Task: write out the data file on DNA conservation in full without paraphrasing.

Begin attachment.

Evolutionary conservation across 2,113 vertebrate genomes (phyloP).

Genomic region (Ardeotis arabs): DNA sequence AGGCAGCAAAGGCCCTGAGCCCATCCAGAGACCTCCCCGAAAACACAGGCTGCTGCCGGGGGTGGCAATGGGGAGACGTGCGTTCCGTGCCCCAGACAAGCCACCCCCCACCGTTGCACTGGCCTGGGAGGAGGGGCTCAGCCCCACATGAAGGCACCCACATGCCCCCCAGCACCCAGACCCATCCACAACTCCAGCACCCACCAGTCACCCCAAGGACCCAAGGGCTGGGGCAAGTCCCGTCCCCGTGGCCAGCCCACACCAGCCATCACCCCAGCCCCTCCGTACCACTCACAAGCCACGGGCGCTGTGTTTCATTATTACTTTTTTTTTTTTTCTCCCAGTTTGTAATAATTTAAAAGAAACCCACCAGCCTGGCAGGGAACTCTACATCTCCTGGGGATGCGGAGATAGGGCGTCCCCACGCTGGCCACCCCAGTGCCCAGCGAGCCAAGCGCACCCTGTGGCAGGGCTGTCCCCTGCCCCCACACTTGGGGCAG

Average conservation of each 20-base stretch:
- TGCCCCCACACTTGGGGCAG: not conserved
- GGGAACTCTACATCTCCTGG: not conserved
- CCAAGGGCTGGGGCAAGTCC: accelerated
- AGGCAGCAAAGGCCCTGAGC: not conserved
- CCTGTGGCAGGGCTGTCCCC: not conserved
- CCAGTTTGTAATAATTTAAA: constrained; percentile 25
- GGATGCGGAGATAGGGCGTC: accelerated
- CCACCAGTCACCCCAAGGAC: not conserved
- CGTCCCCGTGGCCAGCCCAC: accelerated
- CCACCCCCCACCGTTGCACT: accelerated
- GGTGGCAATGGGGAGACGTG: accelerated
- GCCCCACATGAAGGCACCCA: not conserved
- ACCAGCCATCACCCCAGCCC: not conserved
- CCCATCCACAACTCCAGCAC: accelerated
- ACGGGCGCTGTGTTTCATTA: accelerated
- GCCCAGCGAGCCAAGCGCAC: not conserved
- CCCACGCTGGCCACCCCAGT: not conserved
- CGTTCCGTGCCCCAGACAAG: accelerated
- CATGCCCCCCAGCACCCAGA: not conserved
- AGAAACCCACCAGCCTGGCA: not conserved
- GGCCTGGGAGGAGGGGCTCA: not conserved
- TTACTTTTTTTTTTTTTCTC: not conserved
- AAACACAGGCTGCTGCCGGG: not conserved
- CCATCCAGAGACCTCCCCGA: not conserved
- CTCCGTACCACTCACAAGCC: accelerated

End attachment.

Evolutionary conservation across 2,113 vertebrate genomes (phyloP).

Genomic region (Ardeotis arabs): DNA sequence AGGCAGCAAAGGCCCTGAGCCCATCCAGAGACCTCCCCGAAAACACAGGCTGCTGCCGGGGGTGGCAATGGGGAGACGTGCGTTCCGTGCCCCAGACAAGCCACCCCCCACCGTTGCACTGGCCTGGGAGGAGGGGCTCAGCCCCACATGAAGGCACCCACATGCCCCCCAGCACCCAGACCCATCCACAACTCCAGCACCCACCAGTCACCCCAAGGACCCAAGGGCTGGGGCAAGTCCCGTCCCCGTGGCCAGCCCACACCAGCCATCACCCCAGCCCCTCCGTACCACTCACAAGCCACGGGCGCTGTGTTTCATTATTACTTTTTTTTTTTTTCTCCCAGTTTGTAATAATTTAAAAGAAACCCACCAGCCTGGCAGGGAACTCTACATCTCCTGGGGATGCGGAGATAGGGCGTCCCCACGCTGGCCACCCCAGTGCCCAGCGAGCCAAGCGCACCCTGTGGCAGGGCTGTCCCCTGCCCCCACACTTGGGGCAG

Average conservation of each 20-base stretch:
- TGCCCCCACACTTGGGGCAG: not conserved
- GGGAACTCTACATCTCCTGG: not conserved
- CCAAGGGCTGGGGCAAGTCC: accelerated
- AGGCAGCAAAGGCCCTGAGC: not conserved
- CCTGTGGCAGGGCTGTCCCC: not conserved
- CCAGTTTGTAATAATTTAAA: constrained; percentile 25
- GGATGCGGAGATAGGGCGTC: accelerated
- CCACCAGTCACCCCAAGGAC: not conserved
- CGTCCCCGTGGCCAGCCCAC: accelerated
- CCACCCCCCACCGTTGCACT: accelerated
- GGTGGCAATGGGGAGACGTG: accelerated
- GCCCCACATGAAGGCACCCA: not conserved
- ACCAGCCATCACCCCAGCCC: not conserved
- CCCATCCACAACTCCAGCAC: accelerated
- ACGGGCGCTGTGTTTCATTA: accelerated
- GCCCAGCGAGCCAAGCGCAC: not conserved
- CCCACGCTGGCCACCCCAGT: not conserved
- CGTTCCGTGCCCCAGACAAG: accelerated
- CATGCCCCCCAGCACCCAGA: not conserved
- AGAAACCCACCAGCCTGGCA: not conserved
- GGCCTGGGAGGAGGGGCTCA: not conserved
- TTACTTTTTTTTTTTTTCTC: not conserved
- AAACACAGGCTGCTGCCGGG: not conserved
- CCATCCAGAGACCTCCCCGA: not conserved
- CTCCGTACCACTCACAAGCC: accelerated